woodtick at lebmofo.com
Wed Apr 29 18:50:17 EST 1998
> Someone a while back posted information on disese resistant American Elms.
> Besides "street-side" beauty, what features do these trees have to offer
> (firewood, lumber, wildlife, etc.)?
> American Chestnuts were similarly wiped out by disese. Are there disese
> resistant strains of American Chestnuts available? Would this tree be suitable
> in Zone 5? I may be interested in starting a small plantation, but would like
> to have some hope for success. I wouldn't mind container-growing them for a
> few years if it would help in establishment.
> Any ideas?
Check out the American Chestnut Foundation. http://chestnut.acf.org/
They have American Chestnuts seed kits for $50, but you have to be a member of the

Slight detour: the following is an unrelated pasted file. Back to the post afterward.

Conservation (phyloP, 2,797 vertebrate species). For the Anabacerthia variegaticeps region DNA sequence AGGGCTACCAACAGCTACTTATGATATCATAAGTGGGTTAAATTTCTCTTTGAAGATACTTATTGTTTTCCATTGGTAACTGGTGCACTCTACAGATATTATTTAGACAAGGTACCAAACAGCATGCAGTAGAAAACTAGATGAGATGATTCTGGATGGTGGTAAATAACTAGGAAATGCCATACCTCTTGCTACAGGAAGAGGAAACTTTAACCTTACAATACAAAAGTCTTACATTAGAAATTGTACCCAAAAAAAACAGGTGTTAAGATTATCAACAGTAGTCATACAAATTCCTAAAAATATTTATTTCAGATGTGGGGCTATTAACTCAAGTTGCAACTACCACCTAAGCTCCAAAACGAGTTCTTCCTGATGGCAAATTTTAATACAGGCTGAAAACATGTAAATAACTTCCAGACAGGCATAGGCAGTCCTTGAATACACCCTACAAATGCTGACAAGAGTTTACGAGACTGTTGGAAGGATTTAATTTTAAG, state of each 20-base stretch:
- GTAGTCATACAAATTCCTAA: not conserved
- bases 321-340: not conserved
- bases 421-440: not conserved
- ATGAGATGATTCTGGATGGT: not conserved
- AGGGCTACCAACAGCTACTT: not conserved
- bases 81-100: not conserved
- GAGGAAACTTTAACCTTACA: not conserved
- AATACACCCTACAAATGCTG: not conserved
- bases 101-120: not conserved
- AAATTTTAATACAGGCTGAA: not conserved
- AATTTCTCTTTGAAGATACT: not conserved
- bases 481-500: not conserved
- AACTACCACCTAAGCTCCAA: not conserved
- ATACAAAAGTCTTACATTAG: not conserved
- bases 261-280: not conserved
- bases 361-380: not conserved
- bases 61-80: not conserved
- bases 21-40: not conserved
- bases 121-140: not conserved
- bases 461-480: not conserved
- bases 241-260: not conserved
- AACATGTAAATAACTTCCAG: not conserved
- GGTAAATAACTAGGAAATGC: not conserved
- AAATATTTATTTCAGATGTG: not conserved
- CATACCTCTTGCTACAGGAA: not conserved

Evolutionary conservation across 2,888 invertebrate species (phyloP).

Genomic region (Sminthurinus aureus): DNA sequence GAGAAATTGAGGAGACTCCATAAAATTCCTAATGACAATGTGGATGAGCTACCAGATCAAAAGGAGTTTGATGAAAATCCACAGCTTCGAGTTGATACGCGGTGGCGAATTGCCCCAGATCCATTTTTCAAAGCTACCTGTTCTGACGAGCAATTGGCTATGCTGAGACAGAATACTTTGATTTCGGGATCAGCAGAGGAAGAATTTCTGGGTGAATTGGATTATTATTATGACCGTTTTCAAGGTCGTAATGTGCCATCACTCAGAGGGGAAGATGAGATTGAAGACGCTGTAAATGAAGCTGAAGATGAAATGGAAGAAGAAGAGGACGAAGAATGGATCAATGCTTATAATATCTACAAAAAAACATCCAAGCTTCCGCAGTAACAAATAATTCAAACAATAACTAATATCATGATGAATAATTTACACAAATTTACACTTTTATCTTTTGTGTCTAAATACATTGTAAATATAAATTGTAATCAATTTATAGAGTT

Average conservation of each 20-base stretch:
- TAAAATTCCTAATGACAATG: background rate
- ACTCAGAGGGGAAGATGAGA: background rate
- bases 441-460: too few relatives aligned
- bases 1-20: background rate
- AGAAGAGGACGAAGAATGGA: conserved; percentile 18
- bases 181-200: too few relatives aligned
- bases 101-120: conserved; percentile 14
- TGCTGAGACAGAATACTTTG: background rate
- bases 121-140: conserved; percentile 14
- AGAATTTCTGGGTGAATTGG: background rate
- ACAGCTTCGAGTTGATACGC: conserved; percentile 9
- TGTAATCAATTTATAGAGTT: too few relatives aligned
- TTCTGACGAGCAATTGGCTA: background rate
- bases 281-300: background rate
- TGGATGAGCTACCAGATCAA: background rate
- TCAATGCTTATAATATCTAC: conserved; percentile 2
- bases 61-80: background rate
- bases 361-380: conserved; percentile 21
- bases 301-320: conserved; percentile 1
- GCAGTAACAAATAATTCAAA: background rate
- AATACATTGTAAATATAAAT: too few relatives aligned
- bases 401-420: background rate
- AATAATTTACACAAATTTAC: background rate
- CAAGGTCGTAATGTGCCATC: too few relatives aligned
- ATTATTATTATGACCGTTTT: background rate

ACF, which is another $40. Unfortunately, you have to apply for seed kits by April
1 for the 1998 planting season.
The ACF is trying to develop a resistant strain of the American chestnut by
breeding it with the Chinese chestnut. They expect to have seeds available, which
should be disease resistant, in another 10 years. The hybrid will be 15/16
American chestnut and 1/16 Chinese chestnut. Sounds like something where genetic
engineering could be helpful. Much more helpful than cloning sheep.
I thought there was still some chestnut on the UP of Michigan which were isolated
from the blight. I have seen seed bearing chestnuts in PA. The local ones were
about 12-14" and were never marked for cutting. I did work for a electric utility
which had one growing on their R/W which was about 20", but some thoughtful logger
cut it down when the R/W was put in. To the utility's credit, they located their
line outside the growing area of the chestnut. So, there must be some resistant
chestnut out there.
More information about the Ag-forst